(Not) Drowning in the C

By Posted in - Life on April 15th, 2020

In times of adversity, it is important to be strong within and sparing of words.

I-Ching: The Book of Changes (Richard Wilhelm, translator)


This month’s blog is by far the hardest I’ve had to write since I started these monthly instalments nearly five years ago. Not because of the bewilderment, the pain, or the fear related to what’s happening in the world right now. Those are all good, juicy topics that I could dig into with relish. It’s hard to write because of the saturation. There is only one subject these days, and it begins with a C. We are drowning in this C. Our arteries are clogged with it. Even our attempts to distract ourselves from it are, in the end, moored to the C.

Over the past weeks, I’ve read and heard so much about what I should be doing in this crisis: how I should behave, where I can and cannot go, what I should think. I’ve been exposed to an flood of online statistics, government proclamations, free art and activities, advice, tips, warnings, do’s and don’ts, meetings, hangouts, tutorials, and the subtle yet persuasive influence of what my friends are doing. Finding our flesh-and-blood routes cut off, we’ve poured ourselves into the virtual stream: well intentioned, trying to keep some semblance of meaning and structure and normalcy, wanting to continue to do what we do and stay connected. Personally, I feel like I’m drowning. And my instinct is that the best thing I can do is get to dry ground, sit there, and observe.

But a blog, by definition, needs regular updating. And so, fully aware of the irony of adding my drops to the very deluge I’m trying to avoid, here is what I have to say.



However successfully you may be navigating it, this situation is all about loss. Therefore, the Grief Protocol applies.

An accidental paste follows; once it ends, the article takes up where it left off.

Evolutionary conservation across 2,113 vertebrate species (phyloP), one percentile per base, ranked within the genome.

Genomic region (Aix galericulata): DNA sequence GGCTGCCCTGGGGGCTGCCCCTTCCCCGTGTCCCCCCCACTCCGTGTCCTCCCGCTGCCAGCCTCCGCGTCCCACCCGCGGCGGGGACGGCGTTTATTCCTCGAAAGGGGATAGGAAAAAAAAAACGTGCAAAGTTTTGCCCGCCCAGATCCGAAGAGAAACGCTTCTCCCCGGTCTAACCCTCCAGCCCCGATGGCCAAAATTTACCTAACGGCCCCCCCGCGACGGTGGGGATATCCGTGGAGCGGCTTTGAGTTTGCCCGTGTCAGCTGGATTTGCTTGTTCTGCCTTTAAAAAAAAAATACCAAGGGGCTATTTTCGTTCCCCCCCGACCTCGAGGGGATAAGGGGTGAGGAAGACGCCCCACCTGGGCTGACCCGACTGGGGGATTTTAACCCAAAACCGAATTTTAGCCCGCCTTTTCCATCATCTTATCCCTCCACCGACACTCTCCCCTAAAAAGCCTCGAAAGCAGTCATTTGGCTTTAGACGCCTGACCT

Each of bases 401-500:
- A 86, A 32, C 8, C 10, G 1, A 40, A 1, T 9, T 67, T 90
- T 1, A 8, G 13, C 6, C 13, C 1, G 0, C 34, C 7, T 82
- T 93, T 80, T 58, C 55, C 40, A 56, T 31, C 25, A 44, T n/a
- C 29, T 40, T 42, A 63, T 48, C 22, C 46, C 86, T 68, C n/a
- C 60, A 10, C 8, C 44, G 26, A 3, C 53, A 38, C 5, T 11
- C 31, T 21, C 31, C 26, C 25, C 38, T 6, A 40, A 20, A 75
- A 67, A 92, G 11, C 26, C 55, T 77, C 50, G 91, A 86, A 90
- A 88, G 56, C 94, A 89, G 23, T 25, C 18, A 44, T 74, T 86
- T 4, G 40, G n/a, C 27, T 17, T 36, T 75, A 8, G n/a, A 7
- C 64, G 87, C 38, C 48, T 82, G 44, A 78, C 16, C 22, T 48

In the Grief Protocol, there are no rules. There is no right way to grieve. There are norms, and expectations: cultural, familial, religious. Screw ‘em. As long as you’re not endangering yourself or someone else, you can handle this as you choose. Please do not feel ashamed for not being productive or “rising to the opportunity.” Please do not beat yourself up for your lack of creativity. Nor should you feel guilty for finding the humor in it all, for feeling ok, for working more than ever, for getting on with it. Everybody grieves differently. Don’t expect others to mirror your coping strategy and don’t imagine their situation is the same as yours. Ease off. Listen a little more, talk a little less.



One of the hardest things about this situation is how much we don’t know about it. What is the truth? How will it play out? How long will we be in it? What will life look like in the aftermath? You could play so many films in your mind. Why not save your imagination for better things? Keep it for dreaming, intending, creating. If the film you’re watching gets very dark, turn it off. Do something real, something physical. Your survival instinct is already fired up because of what’s actually happening. Don’t let your imagination add fuel to the fire.



Real courage is not the absence of fear; it means feeling fear and agreeing to go on living in its presence. Fear is everywhere these days. Some of it is manufactured, some of it is natural and necessary. Know the difference. Be specific about what you’re really afraid of. Let yourself be quiet sometimes, even if that makes your fear more palpable. Watch and listen. Breathe fully and don’t give in to panic. Fear usually brings its friend Clarity to the party. Together they remind us of how much we love life, and how much we want to go on living it. So be afraid. And be well.